The first car I ever owned, sadly before many of you were born, was a 1976 Lincoln Continental Mark IV. At the time, it was only a few years old, I was 16 and newly legally set loose upon the roads, and it was a free car. Well not actually free; it had belonged to my parents (or “rents” as the kids today say), and they gifted it to me on the occasion of my 16th birthday.
Of course, with automobile ownership comes great responsibility, thus I had to pay not only a car payment to them each month, but insurance as well; which meant I had to get a (gack) job. I did get a part time job, driving my elegant Mark IV to my first profession in life: a dishwasher at a truck stop.
When I wasn’t cleaning plates, or going to school, there was nothing but pure joy behind the wheel of that big old Lincoln. It drove well, was packed with all the luxury features that could be had at the time, and could carry 6 teenagers (7 if needed), on all sorts of adventures.
In that era, the Lincoln was among the class of American luxury vehicles that had no equal in the good old US of A. If you Pledged Allegiance to the Flag, and wanted a luxury vehicle you bought either a Cadillac, or a Lincoln. Those made beyond the borders of America, just weren’t a good choice (cue the eagle cry here).
Fast forward to today and the luxury sedan market is far different world. Today the luxury sedan market has players from Germany, Japan and even Britain. Sure, there still are Cadillacs and Lincolns, but no longer are they the only two options. I have to admit that despite my youth spent tooling around in a Lincoln, if I were in the market for a luxury sedan, I would be looking at a BMW, Mercedes, or my current favorite, a Jaguar, before I would head to the Lincoln dealership.
Sad but true.
Because it seems that the American automakers have lagged behind the rest of the world when it comes to keeping up in the luxury sedan market. Sure, they’ve tried, but with SUVs selling like the antidote to an epidemic, and “cute” city cars not far behind, along with the electric-hybrid, save Mother Earth vehicles, the luxury sedans have become a low priority. They are the disliked stepsister; something thrown a few scraps of bread to keep them alive every once in a while.
Lincoln is trying to change all that.
The Ford luxury arm gave its MKZ sedan a bit of a refresh for 2017. There’s a new grill and headlights, updated electronics and controls (the MyLincoln Touch climate and infotainment interface is replaced with Ford/Lincoln’s latest Sync 3 interface), but most importantly they’ve given a big of boost under the hood, a new, optional, 400-horsepower V6.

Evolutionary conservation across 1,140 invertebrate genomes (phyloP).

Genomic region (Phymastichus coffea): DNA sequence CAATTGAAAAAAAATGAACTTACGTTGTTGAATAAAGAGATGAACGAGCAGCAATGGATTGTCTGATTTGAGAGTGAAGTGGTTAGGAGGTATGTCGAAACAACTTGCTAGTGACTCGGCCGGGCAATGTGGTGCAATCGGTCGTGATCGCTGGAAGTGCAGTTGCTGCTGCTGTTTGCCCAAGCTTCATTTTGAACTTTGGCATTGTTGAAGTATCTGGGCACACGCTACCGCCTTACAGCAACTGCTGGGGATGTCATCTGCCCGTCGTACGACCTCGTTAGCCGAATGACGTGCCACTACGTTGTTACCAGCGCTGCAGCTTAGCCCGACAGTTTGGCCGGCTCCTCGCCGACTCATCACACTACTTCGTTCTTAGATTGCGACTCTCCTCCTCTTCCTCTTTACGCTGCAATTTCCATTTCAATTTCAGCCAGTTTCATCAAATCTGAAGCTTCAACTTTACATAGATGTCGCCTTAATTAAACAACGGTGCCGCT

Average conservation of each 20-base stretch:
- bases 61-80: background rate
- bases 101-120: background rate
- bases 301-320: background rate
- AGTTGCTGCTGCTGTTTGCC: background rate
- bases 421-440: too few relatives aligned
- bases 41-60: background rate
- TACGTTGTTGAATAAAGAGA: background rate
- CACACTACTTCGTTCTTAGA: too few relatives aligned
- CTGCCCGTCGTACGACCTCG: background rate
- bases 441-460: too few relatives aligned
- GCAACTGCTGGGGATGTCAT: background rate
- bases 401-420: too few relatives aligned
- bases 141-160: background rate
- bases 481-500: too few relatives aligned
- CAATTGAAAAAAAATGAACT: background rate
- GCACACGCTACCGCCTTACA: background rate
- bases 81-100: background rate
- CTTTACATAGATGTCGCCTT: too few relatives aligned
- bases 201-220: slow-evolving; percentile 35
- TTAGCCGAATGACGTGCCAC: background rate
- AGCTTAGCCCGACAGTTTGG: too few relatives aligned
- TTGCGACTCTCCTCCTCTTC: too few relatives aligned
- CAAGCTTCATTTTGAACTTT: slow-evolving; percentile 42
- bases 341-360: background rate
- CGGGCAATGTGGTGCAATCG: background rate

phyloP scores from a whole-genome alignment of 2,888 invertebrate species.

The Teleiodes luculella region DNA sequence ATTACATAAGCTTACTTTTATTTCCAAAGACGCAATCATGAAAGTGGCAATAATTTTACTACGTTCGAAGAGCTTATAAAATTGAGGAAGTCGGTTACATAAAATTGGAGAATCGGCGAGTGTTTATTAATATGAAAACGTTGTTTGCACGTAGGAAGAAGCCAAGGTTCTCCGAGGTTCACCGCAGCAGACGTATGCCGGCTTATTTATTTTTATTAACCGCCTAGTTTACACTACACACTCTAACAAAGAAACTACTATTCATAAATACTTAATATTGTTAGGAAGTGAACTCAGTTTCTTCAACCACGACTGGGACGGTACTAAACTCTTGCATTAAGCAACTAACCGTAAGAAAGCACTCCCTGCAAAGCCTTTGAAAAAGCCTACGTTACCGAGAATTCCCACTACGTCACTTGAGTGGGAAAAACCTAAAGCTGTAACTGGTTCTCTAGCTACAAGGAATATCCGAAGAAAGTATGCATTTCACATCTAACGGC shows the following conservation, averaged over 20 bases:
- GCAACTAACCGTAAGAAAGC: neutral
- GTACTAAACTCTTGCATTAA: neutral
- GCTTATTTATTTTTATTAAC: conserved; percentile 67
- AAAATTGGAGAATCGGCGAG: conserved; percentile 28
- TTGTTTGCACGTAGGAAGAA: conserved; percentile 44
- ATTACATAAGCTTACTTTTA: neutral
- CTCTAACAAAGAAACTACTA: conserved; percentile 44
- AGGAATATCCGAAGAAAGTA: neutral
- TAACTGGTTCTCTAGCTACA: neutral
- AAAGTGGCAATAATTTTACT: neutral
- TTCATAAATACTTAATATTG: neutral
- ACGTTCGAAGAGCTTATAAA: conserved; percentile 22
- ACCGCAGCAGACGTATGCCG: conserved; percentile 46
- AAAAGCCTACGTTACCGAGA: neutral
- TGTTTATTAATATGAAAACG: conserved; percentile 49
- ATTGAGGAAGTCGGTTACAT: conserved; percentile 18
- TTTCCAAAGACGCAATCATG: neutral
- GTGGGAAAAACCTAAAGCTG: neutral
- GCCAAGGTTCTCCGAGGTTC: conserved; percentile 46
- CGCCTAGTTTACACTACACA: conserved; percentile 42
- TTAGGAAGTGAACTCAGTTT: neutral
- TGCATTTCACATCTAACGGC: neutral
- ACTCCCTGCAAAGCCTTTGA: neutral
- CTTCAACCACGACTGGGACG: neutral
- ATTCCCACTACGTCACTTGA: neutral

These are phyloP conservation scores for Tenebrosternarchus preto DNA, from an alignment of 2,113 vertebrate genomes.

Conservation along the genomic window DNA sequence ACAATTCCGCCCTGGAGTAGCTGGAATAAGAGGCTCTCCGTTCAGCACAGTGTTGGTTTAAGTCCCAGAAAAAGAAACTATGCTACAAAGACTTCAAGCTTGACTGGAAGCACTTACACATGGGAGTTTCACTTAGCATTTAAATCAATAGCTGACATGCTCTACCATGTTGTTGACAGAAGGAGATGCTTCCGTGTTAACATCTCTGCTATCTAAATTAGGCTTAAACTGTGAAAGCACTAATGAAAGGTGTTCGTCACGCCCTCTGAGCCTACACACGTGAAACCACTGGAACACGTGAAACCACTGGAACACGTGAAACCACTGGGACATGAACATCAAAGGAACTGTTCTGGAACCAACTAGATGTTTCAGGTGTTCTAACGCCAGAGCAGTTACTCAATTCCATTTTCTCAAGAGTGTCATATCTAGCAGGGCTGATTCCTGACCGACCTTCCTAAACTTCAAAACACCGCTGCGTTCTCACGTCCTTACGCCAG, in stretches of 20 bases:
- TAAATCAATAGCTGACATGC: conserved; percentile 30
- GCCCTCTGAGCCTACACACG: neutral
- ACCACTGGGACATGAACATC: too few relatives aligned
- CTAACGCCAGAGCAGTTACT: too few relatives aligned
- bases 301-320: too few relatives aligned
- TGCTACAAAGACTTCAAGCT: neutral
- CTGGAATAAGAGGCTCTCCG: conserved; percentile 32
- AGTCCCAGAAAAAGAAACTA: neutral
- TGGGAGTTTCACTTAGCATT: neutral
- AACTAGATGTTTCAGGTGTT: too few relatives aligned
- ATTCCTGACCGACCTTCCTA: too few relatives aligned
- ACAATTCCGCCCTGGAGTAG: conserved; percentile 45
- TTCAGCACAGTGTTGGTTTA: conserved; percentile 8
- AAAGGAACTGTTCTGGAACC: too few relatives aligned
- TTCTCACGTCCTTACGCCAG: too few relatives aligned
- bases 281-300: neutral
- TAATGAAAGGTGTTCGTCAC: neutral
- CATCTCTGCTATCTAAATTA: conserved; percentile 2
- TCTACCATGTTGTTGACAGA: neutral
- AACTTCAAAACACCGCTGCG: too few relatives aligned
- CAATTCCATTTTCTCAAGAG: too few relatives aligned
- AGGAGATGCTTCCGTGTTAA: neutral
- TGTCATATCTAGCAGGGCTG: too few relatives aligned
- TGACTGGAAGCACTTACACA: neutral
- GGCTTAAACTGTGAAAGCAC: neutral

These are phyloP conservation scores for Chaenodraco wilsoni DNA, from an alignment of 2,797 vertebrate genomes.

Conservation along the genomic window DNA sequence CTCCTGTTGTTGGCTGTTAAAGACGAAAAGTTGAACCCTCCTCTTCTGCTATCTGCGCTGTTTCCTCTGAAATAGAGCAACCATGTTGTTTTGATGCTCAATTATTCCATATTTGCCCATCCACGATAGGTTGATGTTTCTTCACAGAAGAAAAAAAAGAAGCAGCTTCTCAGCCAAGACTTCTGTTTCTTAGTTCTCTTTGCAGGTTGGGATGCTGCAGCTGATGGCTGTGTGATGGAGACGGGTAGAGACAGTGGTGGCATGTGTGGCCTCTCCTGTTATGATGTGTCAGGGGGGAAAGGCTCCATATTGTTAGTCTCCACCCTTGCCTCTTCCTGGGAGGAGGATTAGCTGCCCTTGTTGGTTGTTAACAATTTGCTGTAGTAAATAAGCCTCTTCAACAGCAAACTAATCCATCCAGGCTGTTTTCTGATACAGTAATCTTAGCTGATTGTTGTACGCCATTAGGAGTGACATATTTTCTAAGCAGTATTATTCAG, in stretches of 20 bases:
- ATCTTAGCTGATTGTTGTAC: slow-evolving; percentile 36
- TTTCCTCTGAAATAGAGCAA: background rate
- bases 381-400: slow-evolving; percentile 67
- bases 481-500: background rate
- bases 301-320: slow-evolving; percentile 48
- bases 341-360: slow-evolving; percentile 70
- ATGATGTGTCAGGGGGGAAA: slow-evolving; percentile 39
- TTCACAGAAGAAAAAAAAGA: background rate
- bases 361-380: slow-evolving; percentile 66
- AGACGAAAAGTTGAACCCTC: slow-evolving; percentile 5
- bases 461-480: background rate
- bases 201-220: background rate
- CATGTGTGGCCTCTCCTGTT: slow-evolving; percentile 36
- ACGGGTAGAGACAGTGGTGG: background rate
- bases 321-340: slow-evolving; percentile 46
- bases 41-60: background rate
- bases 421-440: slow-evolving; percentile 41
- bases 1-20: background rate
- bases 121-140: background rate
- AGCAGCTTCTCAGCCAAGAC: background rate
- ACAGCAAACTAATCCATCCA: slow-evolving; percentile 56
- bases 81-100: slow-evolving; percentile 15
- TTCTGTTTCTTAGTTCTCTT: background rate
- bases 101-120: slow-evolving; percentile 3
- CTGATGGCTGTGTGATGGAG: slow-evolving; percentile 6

Sadly the 2017 MKZ they sent me for a recent week didn’t have that. But no matter, the base turbocharged 4-cylinder gets a few more horses of its own.
I was curious to see if this newest Lincoln could stand up to the one I had in my youth.
The 2017 MKZ can be had as a Premiere, Select or Reserve. A special Black Label version is also available.
I had the Reserve with the optional all-wheel drive setup. You can get the new 3.0 6-cylinder on the Select and Reserve models, but as mentioned mine had the 2.0 4-cylinder. It puts out 245 horsepower and 275 pound-feet of torque which seems fine, although I suspect with the 400 horsepower from the 3.0 this sedan would be an entirely different animal.
As it was the power when put through the six-speed automatic transmission was just fine. The interior leaves no doubt this is a luxury car; it’s nicely appointed and well refined. It’s not cavernous, ( I suspect Lincoln is leaving that to the new upcoming Continental full-size sedan) but adequate. The MKZ is after all classified as a “midsize” sedan, so those expecting a large land yacht should look elsewhere.
And with the 2.0 turbocharged engine powering a car with a curb weight of 3874 pounds, those looking for an AMG type performance sedan will also need to move along.
But among luxury sedans Lincoln can finally hold its own. It’s a good car, as any luxury sedan should be. There’s very little cabin noise, and that’s easily drowned out by the premium sound system. The new interface is easy to use and the transmission shifts effortlessly.
While I would have loved a week with the new 3.0, the 2.0 MKZ I had for a week was very satisfying. Don’t count out the American manufacturers from the luxury market just yet, they may be catching up, and I am still longing for my youth; except for the dishes at the truck stop.
The 2017 Lincoln MKZ
MSRP (Reserve): $41,400
MSRP (as tested): $53,180
Engine (as tested): 2.0-liter turbocharged 4-cylinder, 245 hp @ 5,500 rpm, 275 lb.-ft. torque @ 3,000 rpm
Transmission: 6-speed shiftable automatic
Fuel Mileage (EPA): 20 city, 28 highway,23 combined
Fuel Mileage (as tested, mixed conditions): 24 mpg
Base Curb Weight: 3874 lbs.
Passenger Capacity: 5
Passenger Volume: ft³ 96.5
Front Head Room: in 37.9
Front Leg Room: in 44.3
Front Shoulder Room: in 57.7
Front Hip Room: in 55.1
Second Head Room: in 36.5
Second Leg Room: in 37
Second Shoulder Room: in 55.3
Second Hip Room: in 53.8
Wheelbase: in 112.2
Length, Overall: in 194.1
Width, Max w/o mirrors: in 73.4
Height, Overall: in 58.1
Track Width, Front: in 62.3
Track Width, Rear: in 62
Cargo Area Dimensions
Trunk Volume: ft³ 15.4
Basic: 4 Years/50,000 Miles
Drivetrain: 6 Years/70,000 Miles
Corrosion: 5 Years/Unlimited Miles
Roadside Assistance: Unlimited Years/Unlimited Miles
Latest posts by Greg Engle (see all)
- Caraganza First Drive Review 2018 Buick Enclave Avenir: Goodbye minivan, we won’t miss thee - June 17, 2018
- Caraganza Review 2018.5 Nissan Rogue Sport: What do you get when they already have everything - June 3, 2018
- Caraganza First Drive Review 2018 VW Passat GT: The quiet “tweener” - May 21, 2018
- Caraganza First Drive Review 2018 Jeep Grand Cherokee Trackhawk: The Grandest of the Grand - April 22, 2018